Hello. This is an awesome site. I just wanted to ask if anyone knows what the standard hate crime enhancement length is. By that I mean does anyone know of any specific cases or sections of US code that I could use to determine how much of a sentence enhancement we are generally talking about. Is it like a couple of years or like 50% extra?

couch said...

Hey Jim. can I send you my case Via email for criteqe?

Jim Anderson said...

anonymous, look at the 2/7 update up above. It's a great place to start.

couch (and others), I do my best to offer comments on cases, but my time is limited, with all the other work I have on my plate. Last minute "help I have a tournament tomorrow!" isn't terribly appealing to me.

couch said...

understandable. well Il just keep postingmy ideas

Well in the basis of my case I show how the intent has no connection to the justifying aim of punishment. I also show how. I also use the discriminatory selection definition and show how it could mean a crime against a minority and not motivaded by prejuduce, I am showiong how these have the same result and therefore deem the same punishment.

But I cannot think of a criterion.

of course I amvaluing just as said by aristotle.

If you can help

also, how do ytou become a member of this site?

Jim Anderson said...

couch, could be that your criterion is a form of retributivism--especially proportionality, that the punishment must "fit the crime." What determines that fit is how you go about arguing your case.

I'm not sure what you mean by a "member."

couch said...

can you further explan retributivism.

and those who have the "blue" under there name.

Cassidy said...

alrighty, jimmy,
i've always used justice as a value, however, i've never branched out to used a criterion that wasn't a specific philosophy, partly due to my coach's prefernce/restrictions.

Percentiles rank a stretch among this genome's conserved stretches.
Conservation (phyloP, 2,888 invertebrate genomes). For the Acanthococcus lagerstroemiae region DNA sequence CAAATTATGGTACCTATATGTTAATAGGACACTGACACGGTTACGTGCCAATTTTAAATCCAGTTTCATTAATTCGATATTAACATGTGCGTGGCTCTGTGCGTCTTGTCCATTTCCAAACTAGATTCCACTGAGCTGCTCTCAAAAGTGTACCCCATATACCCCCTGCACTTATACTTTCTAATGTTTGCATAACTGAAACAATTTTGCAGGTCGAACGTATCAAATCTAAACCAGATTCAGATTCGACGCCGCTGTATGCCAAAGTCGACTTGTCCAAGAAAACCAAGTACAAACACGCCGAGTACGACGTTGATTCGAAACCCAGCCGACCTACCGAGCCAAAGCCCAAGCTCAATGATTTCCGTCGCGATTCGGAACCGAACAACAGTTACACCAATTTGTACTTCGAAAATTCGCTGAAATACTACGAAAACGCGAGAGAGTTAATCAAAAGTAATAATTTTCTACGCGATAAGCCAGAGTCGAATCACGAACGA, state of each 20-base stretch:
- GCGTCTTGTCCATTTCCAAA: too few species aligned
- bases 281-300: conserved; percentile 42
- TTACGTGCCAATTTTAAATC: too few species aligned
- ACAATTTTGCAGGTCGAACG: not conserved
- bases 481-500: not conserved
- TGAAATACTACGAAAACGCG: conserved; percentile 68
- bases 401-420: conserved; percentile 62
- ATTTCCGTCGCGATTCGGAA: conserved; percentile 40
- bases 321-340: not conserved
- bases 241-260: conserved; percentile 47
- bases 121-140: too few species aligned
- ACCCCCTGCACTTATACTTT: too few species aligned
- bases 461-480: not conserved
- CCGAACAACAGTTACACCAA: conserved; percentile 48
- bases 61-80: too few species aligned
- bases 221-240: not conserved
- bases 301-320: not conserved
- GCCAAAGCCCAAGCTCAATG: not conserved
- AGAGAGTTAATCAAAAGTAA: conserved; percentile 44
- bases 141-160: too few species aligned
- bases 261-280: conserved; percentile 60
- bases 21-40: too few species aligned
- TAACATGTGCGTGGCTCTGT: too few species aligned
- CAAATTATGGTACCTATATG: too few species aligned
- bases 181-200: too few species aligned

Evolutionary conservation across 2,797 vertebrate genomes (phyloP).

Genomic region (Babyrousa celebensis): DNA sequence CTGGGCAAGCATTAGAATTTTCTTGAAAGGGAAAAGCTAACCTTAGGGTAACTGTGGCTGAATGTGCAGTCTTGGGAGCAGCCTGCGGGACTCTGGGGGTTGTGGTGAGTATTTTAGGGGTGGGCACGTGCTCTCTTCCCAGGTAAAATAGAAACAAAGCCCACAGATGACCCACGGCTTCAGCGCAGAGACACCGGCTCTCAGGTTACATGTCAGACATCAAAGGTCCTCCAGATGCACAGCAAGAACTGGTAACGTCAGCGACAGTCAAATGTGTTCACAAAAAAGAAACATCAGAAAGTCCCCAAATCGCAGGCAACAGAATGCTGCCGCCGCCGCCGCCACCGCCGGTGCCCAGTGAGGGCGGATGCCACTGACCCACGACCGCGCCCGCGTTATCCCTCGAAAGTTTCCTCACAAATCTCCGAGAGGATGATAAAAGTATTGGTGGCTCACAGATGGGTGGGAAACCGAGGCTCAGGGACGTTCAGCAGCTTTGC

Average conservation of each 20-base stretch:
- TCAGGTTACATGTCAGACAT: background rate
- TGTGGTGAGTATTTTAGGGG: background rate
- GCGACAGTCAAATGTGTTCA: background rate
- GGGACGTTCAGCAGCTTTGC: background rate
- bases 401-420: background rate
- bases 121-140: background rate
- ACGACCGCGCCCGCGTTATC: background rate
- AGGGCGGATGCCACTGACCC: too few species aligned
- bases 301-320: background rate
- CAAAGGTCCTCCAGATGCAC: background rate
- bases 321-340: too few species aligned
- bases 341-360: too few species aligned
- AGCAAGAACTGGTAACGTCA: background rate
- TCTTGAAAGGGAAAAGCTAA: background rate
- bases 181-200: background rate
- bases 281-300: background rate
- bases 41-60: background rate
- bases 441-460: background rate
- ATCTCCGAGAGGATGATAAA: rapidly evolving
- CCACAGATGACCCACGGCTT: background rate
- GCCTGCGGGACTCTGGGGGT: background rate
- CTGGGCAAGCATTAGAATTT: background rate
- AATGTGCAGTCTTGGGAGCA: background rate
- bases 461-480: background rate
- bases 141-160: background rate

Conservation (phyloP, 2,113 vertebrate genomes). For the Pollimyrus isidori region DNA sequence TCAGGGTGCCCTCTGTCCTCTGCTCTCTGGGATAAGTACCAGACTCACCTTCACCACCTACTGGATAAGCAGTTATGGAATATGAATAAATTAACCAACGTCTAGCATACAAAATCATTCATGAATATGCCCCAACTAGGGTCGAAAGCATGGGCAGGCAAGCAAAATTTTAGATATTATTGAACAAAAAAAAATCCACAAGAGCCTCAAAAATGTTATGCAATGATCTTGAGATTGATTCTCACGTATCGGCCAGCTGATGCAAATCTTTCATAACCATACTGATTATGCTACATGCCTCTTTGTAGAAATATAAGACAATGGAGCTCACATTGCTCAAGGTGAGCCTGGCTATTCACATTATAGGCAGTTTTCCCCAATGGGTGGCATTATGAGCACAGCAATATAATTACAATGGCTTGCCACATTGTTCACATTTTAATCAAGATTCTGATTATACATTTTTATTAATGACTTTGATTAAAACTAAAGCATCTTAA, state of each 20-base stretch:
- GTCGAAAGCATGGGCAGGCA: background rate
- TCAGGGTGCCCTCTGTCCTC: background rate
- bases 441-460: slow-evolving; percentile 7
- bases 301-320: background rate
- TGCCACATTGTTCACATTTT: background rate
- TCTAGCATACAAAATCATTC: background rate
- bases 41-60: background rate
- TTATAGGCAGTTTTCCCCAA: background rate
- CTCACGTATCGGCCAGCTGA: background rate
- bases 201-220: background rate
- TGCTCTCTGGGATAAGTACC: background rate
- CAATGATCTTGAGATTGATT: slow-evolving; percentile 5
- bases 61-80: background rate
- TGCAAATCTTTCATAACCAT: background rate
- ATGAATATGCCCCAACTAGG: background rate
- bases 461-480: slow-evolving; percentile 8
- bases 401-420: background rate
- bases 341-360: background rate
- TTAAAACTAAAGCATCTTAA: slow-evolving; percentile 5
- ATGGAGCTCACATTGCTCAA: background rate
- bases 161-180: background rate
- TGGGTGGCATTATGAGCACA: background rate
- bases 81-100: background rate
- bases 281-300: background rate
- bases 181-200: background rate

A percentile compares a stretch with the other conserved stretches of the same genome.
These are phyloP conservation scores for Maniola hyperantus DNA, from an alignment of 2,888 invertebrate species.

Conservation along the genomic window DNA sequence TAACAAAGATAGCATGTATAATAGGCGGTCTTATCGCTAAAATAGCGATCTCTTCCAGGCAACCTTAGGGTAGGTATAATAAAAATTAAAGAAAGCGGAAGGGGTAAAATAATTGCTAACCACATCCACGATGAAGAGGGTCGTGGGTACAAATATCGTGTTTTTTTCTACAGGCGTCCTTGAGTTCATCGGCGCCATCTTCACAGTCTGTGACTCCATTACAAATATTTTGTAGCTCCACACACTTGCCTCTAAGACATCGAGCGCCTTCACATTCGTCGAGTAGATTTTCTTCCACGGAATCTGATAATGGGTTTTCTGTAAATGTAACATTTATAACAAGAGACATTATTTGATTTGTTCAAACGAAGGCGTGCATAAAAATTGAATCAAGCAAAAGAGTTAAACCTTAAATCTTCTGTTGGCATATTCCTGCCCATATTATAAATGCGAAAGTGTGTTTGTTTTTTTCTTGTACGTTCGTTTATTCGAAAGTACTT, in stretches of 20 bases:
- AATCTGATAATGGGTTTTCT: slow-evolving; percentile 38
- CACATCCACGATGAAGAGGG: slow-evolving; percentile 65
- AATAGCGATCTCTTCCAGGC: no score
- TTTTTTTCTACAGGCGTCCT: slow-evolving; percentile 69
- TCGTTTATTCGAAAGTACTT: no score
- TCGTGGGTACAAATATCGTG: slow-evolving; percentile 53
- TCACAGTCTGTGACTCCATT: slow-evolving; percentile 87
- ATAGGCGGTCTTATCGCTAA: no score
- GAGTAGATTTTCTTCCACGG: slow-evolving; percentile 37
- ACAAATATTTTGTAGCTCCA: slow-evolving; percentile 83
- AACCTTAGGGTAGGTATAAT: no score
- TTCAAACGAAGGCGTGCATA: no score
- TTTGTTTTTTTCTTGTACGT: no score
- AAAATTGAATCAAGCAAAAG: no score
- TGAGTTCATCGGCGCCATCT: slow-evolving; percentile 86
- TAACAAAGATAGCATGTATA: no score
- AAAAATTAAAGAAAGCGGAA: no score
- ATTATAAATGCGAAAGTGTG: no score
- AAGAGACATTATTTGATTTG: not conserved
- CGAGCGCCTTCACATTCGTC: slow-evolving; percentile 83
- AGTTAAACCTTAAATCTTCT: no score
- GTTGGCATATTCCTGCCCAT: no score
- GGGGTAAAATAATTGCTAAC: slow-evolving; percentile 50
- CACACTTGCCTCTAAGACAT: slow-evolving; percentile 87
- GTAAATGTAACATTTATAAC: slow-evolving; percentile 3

i've been looking for weeks for a criterion that focus on freedom of thought, however...
is there some type of theory with a philosopher's backing with similar meaning?

Koreena said...

Hey Jimbo,
I am from the same school as Cassidy, and i really like the v/c you supplied us...
but...

Our coach wouldnt be too fond of it. Can you think of something more philosophical?
-because people will argue that my criterion (if i ran it) was a value.

thanks.
-Koreena

Jim Anderson said...

couch, I used retributivism in a sample shell for the plea bargaining resolution. You might find this helpful.

Also, those people in blue joined up at Blogger.com.

Cassidy and Koreena,
If you value "freedom of thought," and show that denying this freedom is unjust, you might be arguing along the lines of John Stuart Mill. (Note that not every reason Mill gives for valuing freedom might apply in these arguments.)

The Stanford Encyclopedia of Philosophy has a decent intro article to the philosophy grounding freedom of speech.

Koreena said...

Wow, you're amazing.

and if you dont mind me asking?...

how old are you, and where did you get all the knowledge and debate experience?

lpcp said...

Do you think if I got enough evidence backing up that hate crime enhancements increase hate crimes, I can uphold a vc of societal welfare on the aff? Is that too risky?

Jim Anderson said...

Koreena, I'm a sixth-year coach who never debated LD in high school, but has just learned the event like anyone else. (It helps to have a strong sideline interest in ethics and philosophy.)

lpcp, if you can find the causal link, and then somehow connect that to justice.

Dirk Pitt said...

Okay, so I couldn't find anything in Rawls about how criminals who commit hate crimes are the same as common criminals, so you're right, Jim.
However, for all on Aff who are using freedom of speech, go to http://plato.stanford.edu/entries/freedom-speech/#2.3. It has various philosophers and their beliefs on hate crimes.

Dirk Pitt said...

My bad. Someone already put the link onto the same website I said to go.

Anonymous said...

Hey, this is kind of a random question, but do you do a lot of judging in WA? If so, what's your paradigm? I was just curious as to what kind of LD critic you are.

Jim Anderson said...

I do judge in WA on occasion. My paradigm, in all seriousness, is don't ask for my paradigm. I think it sounds much more human to say, "What do you look for in a round?" or "Anything we should know before the round starts?"